Monday, 24 December 2012

Second-Chance elections

South Africa has a purely proportional representation (PR) election system at all levels, except for town councils, which have a mix of PR and ward councillors. A ward is essentially the same thing as a geographic electoral district (US terminology), constituency (UK and old South Africa) or electorate (Australia). To standardise the terminology, I choose the shortest term for the concept of voting for a representative in a given region: district, and MP for representative, since “member of parliament” is very common terminology.

A pure PR system as we have in South Africa, in which each voter chooses a party, and the party decides how to order its party list, puts a disproportionate amount of power in the hands of the party. How high you are on the party list determines your chances of election: the higher you are on the list, the fewer votes the party needs to win for you to make it. Yet your position on the party list is not in any way influenced by how you perform in the election. A party can reward a stalwart, or worse, corruption, by placing a candidate high on the list, while making sure they do no public campaigning that might reveal their weaknesses. Also, you have no concept of your own MP, so the line of accountability is very indirect.

It would be desirable to fix these problems without losing the benefits of PR system. But first, let’s examine the disadvantages of the alternatives.

A pure district system has the problem that it can skew representation relative to the popular vote. If a party has concentrated regional support, for example, it may score a low fraction of the vote nationally yet win several seats. A party with wide appeal but not quite enough to win anywhere may score significantly more votes than this regionally-based party. In Australia, we see this effect with the Greens, who win typically 10–15% nationally, yet only hold one seat in the lower house of parliament. By contrast, the Nationals poll about a third of the votes the Greens win, and have 7 seats. The Australian system, even so, is not as unfair as the lower house systems in the US and UK, which use a first past the post system (FPP).

The Australian system requires that voters rank candidates in order of preference. If your first-preference candidate has the lowest number of votes in a first-round count where no one has over 50% of the vote, that candidate drops out, and your ballot is reallocated to your second-preference candidate, and this continues until one candidate has over 50% of the vote. The advantage of the Australian system is that it doesn’t “waste” the vote of someone who votes for a small party or an independent. The disadvantage is it’s complicated to understand and difficult to audit results in a close race. And it can still result in unfair outcomes, as I explain above with the skewed representation of the Nationals versus the Greens in Australia.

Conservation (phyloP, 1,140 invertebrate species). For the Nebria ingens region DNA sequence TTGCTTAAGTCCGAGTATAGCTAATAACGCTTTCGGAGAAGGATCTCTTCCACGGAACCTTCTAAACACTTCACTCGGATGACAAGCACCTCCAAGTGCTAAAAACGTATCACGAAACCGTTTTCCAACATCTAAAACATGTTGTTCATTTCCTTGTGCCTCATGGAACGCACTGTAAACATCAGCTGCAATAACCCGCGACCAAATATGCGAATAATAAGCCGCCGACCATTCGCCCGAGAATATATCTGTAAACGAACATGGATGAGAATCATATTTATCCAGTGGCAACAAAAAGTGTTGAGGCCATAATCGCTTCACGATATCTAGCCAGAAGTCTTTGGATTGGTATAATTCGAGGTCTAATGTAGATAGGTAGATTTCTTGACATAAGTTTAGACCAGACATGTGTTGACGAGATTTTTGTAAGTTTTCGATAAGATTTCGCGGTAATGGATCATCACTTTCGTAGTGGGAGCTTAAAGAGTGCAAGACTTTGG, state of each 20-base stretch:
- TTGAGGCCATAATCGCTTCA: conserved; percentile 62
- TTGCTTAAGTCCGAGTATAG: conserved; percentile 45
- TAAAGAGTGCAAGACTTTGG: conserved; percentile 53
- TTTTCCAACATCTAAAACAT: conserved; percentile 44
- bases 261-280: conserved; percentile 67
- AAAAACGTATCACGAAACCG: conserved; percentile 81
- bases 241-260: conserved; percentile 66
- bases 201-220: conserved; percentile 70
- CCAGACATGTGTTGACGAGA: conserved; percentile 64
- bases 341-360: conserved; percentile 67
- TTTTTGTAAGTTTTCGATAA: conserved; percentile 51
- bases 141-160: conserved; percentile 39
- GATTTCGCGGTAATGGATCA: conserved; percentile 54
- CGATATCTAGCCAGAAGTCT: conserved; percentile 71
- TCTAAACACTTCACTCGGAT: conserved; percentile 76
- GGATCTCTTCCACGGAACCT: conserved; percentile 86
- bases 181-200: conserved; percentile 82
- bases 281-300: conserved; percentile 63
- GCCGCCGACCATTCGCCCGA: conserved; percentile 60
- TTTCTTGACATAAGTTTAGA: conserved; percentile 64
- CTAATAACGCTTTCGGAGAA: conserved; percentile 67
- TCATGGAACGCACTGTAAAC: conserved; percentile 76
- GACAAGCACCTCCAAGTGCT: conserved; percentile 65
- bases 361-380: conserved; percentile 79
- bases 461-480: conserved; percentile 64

To illustrate the point, I constructed a scenario for a 400-seat parliament, with each seat (to keep things simple) contested by one each of a small left party, a bigger left party, a bigger right party, a small right party and an independent. I didn’t do the distribution of preferences accurately, but the results represent a plausible outcome:
systemsmall Lbig Lbig Rsmall RInd
Australian 6276901414
FPP 15143392210

What we have is three very different outcomes (based on the way I chose to allocate votes geographically). In a PR election, the two left parties have 192 seats, enough to form a coalition if they can win over a bit over 20% of the independents. The right parties have 173, and need almost all the independents to form a ruling coalition. In the Australian system (based on plausible assumptions about preferences), the bigger left party has enough seats to rule in its own right. In the FPP system, the bigger right party has enough votes to rule in its own right.

Of these variations, arguably the PR outcome most accurately reflects voters’ intentions: they are reasonably evenly divided between left and right, with a slight preference for the left, but with a significant minority disenchanted with the parties, and who want an independent voice in government. In practice, in an FPP system, small parties lose because a bigger party tries to frighten voters of a smaller party of their side of politics into supporting them (think Ralph Nader’s Green votes being blamed for Al Gore losing in Florida), so an outcome like this FPP example is not too likely – but the stifling of the growth of smaller parties is bad for democracy.

How, then could you achieve the fairness of a PR system without the disconnect between voters and MPs resulting from a party-list system as in South Africa? There are various hybrid systems including the municipal election system in South Africa, where some candidates are elected from a party list, and others directly (on a first past the post district system). However that hybrid system still puts significant power in the hands of the party, and still has the risk that the party becomes a source of unaccountable patronage.